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When Chrysler and General Motors underwent restructuring last year, they eliminated over 2,000 dealerships from their networks. Their reasoning for the cuts ranged from poor sales performance to duplication, but no matter what rationale they used, dealers were rarely satisfied. Many of those outlets have worked hard to become reinstated, first taking their case to Chrysler and GM directly, then appealing to the U.S. congress for help. As we reported last month, congress finally responded with a bill requiring "neutral arbitration", in which mediators -- in this case, the American Arbitration Association -- will determine whether Chrysler and GM followed their established elimination criteria when cutting dealers from the networks.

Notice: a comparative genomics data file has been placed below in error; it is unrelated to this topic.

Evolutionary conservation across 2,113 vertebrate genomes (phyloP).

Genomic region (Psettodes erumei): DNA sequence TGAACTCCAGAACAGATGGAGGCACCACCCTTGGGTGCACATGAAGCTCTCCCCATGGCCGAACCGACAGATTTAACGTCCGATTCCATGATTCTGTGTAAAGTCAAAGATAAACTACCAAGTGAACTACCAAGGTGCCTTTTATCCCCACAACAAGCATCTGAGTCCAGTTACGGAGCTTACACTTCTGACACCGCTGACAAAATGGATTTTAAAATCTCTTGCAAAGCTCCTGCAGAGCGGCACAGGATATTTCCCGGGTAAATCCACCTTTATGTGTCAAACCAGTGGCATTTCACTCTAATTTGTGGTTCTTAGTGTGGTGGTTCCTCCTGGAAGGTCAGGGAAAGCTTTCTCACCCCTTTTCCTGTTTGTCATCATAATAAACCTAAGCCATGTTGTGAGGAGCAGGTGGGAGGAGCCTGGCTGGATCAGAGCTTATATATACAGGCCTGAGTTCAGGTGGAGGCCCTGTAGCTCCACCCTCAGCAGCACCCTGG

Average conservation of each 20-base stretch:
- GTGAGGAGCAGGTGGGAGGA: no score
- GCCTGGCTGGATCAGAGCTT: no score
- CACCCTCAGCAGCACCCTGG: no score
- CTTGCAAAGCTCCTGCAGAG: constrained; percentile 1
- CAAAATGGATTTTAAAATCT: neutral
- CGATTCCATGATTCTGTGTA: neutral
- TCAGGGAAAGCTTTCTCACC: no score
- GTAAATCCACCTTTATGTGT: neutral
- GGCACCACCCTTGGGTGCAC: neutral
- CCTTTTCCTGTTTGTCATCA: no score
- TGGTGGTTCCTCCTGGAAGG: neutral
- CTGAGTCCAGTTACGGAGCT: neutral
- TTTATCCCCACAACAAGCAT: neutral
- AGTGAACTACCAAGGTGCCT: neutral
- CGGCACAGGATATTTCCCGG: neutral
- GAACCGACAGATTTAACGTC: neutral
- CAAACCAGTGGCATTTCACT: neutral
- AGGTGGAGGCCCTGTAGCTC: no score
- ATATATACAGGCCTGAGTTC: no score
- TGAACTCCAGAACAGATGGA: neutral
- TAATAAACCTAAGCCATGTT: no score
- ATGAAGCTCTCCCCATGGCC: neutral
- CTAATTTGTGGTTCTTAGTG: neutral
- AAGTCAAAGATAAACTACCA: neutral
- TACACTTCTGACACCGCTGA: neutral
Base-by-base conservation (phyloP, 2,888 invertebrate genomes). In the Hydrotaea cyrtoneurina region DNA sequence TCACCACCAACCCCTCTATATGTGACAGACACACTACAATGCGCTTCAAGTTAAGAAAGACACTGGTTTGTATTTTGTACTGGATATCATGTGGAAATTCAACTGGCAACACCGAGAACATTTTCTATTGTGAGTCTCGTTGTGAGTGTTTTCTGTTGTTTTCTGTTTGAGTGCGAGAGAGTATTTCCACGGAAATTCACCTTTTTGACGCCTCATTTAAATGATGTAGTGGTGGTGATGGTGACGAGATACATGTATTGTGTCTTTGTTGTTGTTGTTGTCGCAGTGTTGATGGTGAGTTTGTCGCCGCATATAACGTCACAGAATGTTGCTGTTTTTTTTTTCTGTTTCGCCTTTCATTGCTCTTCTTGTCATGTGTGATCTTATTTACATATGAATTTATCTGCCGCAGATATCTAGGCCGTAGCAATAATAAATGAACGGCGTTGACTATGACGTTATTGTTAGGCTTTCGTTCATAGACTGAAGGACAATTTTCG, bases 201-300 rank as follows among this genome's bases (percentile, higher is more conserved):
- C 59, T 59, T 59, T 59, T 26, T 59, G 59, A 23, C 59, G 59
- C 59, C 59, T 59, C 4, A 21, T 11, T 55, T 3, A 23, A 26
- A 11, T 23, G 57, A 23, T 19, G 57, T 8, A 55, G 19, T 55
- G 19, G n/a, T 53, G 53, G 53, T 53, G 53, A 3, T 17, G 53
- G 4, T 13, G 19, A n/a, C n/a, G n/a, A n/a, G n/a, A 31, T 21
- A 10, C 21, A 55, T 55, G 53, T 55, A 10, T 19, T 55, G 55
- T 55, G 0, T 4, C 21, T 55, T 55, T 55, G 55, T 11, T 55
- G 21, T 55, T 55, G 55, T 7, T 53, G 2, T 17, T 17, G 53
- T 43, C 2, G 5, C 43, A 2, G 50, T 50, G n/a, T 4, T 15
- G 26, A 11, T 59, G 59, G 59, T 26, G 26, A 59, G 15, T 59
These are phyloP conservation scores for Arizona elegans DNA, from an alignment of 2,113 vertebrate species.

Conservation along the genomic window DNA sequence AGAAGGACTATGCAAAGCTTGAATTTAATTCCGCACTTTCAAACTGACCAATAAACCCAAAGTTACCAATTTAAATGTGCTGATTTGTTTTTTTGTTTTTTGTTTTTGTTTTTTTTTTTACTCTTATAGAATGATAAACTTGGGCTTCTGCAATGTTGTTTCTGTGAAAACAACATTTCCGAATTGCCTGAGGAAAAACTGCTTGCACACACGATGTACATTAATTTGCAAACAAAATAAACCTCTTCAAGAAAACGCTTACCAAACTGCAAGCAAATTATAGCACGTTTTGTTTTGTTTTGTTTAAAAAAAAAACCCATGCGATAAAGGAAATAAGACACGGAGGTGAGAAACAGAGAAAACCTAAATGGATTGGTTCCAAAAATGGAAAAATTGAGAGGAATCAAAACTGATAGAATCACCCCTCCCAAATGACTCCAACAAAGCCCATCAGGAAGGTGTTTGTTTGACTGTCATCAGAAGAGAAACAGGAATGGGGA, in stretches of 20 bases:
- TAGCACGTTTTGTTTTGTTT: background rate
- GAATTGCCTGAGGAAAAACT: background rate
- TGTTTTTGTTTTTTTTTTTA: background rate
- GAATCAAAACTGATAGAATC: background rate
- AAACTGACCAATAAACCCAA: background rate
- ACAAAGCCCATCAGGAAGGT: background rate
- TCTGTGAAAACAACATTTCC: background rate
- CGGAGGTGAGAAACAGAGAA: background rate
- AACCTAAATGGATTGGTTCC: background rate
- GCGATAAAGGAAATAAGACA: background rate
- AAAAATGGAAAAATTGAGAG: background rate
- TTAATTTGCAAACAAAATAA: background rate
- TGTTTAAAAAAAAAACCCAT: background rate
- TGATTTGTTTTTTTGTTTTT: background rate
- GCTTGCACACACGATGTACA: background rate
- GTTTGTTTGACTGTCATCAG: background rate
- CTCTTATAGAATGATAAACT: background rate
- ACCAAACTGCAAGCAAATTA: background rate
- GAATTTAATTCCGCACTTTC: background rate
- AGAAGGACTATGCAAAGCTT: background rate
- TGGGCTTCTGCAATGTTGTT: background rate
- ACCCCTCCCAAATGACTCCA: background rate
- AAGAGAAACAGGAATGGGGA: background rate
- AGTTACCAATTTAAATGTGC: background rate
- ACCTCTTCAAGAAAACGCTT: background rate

Depending on the way in which Chrysler and GM worded that criteria -- and dealers' ability to show compliance -- this seems to be a fair and equitable means of resolving the situation. As of Friday, less than half of the dealers had filed for arbitration, though more are expected to submit the necessary paperwork in advance of tonight's midnight deadline.